However, as I exited Marrickville Station, the street didn’t look right. I’ve driven through Marrickville before and I’d expected a busy road with loads of multicultural eateries. This wasn’t it. I figured that if I went left I’d end up at the river and if I went right, I’d find the grocery store. However, I didn’t factor in my inimitable capacity for getting lost. Well, not exactly being lost, but not being where I intended to be either. Indeed, I’d got right off the grid.

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These gorgeous pooches from Australia Street Stained Glass eventually posed for the camera.

So, as much as walking around on foot is the best way to explore a place, I was mighty grateful when my friend responded and rescued me from my misguided wanderings in her 4WD. Then, as we’re heading for a cafe, I finally see a familiar site. It’s spot where the grocery store once stood. I recognized it from Google Earth. 

Above: The Henson, Marrickville.

After we stopped off at a cafe for a late lunch, we picked up my friend’s dog and headed off to Beaman Park, which runs alongside the Cook’s River and is actually in the adjacent suburb of Earlwood.

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By this stage, I had no idea where I was. You know how it is when you’re sitting in the passenger seat nodding your head. However, my friend was doing a superb job of taking care of Paddington Bear and showing me around pointing out how these seemingly disparate bits of Marrickville fitted together.

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That was how I found myself deposited at Sydenham Station to make my way home. By this stage it was dark and a large, all but full moon was rising above the tracks and into the night sky.

It had been a wonderful day, even if it went to prove one of my favourite quotes:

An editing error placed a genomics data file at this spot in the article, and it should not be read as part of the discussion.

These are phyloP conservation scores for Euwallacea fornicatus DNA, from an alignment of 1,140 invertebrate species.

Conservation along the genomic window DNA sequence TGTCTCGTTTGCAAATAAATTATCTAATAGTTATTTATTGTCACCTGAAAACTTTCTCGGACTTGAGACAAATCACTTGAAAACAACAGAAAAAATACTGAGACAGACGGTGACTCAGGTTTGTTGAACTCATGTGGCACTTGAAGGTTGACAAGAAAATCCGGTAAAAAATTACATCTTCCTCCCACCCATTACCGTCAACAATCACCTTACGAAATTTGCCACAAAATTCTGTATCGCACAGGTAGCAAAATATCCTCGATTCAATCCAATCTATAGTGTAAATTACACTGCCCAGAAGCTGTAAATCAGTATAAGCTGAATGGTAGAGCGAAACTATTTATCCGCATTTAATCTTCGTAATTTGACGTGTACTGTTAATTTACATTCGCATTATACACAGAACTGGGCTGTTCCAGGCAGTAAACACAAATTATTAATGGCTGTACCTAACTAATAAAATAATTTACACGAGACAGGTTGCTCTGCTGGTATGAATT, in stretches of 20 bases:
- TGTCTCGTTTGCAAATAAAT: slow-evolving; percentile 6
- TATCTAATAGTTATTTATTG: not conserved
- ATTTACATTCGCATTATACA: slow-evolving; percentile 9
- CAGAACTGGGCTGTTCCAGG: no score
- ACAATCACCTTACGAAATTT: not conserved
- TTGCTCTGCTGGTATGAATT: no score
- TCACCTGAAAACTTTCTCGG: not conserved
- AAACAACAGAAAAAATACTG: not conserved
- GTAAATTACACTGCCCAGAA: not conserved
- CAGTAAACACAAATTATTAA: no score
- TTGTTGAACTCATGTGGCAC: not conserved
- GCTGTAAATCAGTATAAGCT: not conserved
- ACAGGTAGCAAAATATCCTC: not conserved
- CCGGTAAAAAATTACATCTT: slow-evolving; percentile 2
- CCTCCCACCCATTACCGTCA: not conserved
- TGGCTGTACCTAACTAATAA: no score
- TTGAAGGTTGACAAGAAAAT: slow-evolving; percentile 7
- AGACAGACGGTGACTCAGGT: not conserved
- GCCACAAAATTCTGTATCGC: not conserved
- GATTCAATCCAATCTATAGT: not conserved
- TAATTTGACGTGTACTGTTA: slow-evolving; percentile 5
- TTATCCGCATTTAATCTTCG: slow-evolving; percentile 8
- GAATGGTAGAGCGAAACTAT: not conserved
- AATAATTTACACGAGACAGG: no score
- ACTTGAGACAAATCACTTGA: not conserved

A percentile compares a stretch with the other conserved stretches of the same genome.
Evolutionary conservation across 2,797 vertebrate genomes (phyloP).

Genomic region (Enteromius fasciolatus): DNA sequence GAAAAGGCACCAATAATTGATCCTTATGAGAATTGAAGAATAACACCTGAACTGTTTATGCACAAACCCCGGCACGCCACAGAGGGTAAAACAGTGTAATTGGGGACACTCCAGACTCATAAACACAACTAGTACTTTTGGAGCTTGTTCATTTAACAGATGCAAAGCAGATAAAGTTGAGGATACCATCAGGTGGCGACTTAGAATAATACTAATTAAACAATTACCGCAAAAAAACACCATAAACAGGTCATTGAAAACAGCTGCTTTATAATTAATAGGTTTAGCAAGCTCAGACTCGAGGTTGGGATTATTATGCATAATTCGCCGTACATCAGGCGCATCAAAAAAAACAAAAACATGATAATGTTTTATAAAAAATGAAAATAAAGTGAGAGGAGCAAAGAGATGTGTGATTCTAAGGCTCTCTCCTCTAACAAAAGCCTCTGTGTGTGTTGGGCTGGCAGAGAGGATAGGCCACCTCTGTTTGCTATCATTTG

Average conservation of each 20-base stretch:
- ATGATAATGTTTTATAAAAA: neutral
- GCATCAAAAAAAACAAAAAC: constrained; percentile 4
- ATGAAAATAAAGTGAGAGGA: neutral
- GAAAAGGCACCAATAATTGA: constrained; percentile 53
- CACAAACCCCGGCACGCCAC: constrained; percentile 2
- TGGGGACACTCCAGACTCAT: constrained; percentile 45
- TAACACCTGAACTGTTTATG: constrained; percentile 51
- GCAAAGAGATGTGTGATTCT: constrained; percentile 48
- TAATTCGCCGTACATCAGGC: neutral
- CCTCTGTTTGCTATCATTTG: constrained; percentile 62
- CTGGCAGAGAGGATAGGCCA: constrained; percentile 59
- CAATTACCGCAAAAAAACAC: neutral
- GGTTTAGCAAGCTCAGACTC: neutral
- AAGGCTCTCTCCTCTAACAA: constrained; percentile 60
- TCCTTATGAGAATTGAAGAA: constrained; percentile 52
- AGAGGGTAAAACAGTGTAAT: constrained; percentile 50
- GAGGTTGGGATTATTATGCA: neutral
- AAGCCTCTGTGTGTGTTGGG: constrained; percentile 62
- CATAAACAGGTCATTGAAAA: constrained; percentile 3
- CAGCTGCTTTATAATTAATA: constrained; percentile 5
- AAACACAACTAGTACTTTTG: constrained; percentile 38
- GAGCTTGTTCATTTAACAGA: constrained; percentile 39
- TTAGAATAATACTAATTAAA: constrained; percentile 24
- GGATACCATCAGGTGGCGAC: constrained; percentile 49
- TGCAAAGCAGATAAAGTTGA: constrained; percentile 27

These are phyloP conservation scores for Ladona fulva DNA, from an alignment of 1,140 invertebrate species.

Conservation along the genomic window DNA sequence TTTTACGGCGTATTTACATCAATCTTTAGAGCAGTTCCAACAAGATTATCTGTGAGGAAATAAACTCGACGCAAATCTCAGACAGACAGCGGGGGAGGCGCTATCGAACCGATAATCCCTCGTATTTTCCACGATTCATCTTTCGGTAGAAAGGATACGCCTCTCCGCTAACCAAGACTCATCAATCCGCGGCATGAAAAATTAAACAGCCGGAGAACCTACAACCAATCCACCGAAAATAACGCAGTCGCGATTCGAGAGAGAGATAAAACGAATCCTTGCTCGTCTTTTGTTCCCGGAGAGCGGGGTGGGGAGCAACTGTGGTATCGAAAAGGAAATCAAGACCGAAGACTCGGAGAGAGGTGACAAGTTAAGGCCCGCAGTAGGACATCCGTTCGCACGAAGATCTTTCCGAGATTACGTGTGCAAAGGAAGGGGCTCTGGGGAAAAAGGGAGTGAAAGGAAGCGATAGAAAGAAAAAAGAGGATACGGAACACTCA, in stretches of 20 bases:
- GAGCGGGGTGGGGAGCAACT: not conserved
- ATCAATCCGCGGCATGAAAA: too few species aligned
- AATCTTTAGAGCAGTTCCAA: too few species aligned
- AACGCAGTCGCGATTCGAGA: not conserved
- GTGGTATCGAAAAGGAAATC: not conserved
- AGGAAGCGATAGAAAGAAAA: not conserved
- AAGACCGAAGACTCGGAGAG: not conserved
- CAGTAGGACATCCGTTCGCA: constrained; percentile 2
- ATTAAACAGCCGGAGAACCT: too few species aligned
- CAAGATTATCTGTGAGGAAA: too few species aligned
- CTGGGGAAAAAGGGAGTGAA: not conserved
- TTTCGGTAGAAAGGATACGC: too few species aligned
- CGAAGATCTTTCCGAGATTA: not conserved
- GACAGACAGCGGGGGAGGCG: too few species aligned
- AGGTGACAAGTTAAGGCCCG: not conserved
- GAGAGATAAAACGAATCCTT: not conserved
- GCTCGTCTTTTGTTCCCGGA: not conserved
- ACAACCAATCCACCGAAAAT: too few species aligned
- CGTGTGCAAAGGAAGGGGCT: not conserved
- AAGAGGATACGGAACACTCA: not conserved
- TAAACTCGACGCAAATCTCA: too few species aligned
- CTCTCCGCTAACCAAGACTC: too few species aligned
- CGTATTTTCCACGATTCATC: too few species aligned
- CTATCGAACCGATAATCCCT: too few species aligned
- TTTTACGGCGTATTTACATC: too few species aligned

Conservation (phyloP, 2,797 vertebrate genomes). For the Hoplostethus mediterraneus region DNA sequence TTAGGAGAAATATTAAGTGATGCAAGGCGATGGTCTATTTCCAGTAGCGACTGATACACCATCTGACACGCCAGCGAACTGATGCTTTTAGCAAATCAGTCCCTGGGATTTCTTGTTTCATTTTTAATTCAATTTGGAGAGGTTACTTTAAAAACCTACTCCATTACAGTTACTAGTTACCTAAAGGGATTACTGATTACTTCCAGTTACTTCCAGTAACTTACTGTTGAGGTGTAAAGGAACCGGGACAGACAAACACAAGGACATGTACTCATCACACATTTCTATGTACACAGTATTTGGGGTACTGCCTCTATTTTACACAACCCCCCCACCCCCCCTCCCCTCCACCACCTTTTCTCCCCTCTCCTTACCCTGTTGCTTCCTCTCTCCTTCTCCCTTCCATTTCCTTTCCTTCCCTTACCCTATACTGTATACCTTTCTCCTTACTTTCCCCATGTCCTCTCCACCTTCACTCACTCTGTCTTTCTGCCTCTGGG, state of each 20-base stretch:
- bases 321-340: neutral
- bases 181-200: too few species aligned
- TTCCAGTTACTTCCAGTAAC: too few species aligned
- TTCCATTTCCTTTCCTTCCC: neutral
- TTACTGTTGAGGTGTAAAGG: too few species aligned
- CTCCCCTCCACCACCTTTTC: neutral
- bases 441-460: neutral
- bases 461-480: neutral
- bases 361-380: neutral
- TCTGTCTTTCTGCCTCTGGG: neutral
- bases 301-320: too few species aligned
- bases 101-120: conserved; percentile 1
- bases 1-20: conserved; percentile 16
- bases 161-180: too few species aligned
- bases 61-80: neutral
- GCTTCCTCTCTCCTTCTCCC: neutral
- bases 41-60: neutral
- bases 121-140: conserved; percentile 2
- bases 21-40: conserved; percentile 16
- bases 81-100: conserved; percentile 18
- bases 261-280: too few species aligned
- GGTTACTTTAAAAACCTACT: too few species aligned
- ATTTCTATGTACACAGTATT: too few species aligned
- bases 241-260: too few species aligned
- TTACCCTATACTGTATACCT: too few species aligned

“Life is what happens to you while you’re busy making other plans.” 

John Lennon & Allen Saunders 

Best wishes,

Rowena

Sources

  1. Sporting Globe (Melbourne, Vic. : 1922 – 1954), Saturday 21 January 1939, page 8

O- Optimism…A-Z Challenge

“We are all in the gutter, but some of us are looking at the stars.”

– Oscar Wilde

Welcome to the latest installment in my series of Motivational Quotes for writers. We’re moving quickly through the alphabet and now we’re already up to O. The word for today is Optimism, which I believe is an important ingredient for getting that book project finished. After all, if you don’t believe you’re good enough and have what it takes to get through to the end, why get started at all? You’d be much better off staying in your day job.

Here’s a few more quotes I came across:

“A pessimist sees the difficulty in every opportunity; an

optimist sees the opportunity in every difficulty.”

– Winston Churchill

 

“Life is too short to spend your precious time trying to

convince a person who wants to live in gloom and doom

otherwise. Give lifting that person your best shot, but

don’t hang around long enough for his or her bad

attitude to pull you down. Instead, surround yourself

with optimistic people.”

– Zig Ziglar

However, how do we retain our optimism in the face of repeated knock backs and defeats?

  1. Believe in yourself.
  2. Break the task down into smaller, more achievable chunks.
  3. Take some classes and skill up.
  4. Ask someone we trust for advice.
  5. Keep thinking laterally and looking for the opportunity. There’s more than one way to skin a cat.
  6. Keep writing. Set yourself a daily word limit to reach or a length of time to write. I don’t do this but I’ve read this recommendation a lot.
  7. Read some books, watch some people. Open your eyes and ears and constantly be on the look out for new ideas, observations, details which could help a story along down the track.
  8. Keep a small notebook for ideas with you.

I hope this encourages you all to feel more optimistic and positive about your writing and now we all just need to get out there and do it!

Do you have anything else to add? I’d love to hear from you!

Best wishes,

Rowena

 

N-Never Give Up: Motivational Quotes.

“Never Never give up.”

– Winston Churchill.

Welcome to the latest installment in my series of Motivation Quotes for writers as part of the Blogging A-Z April Challenge.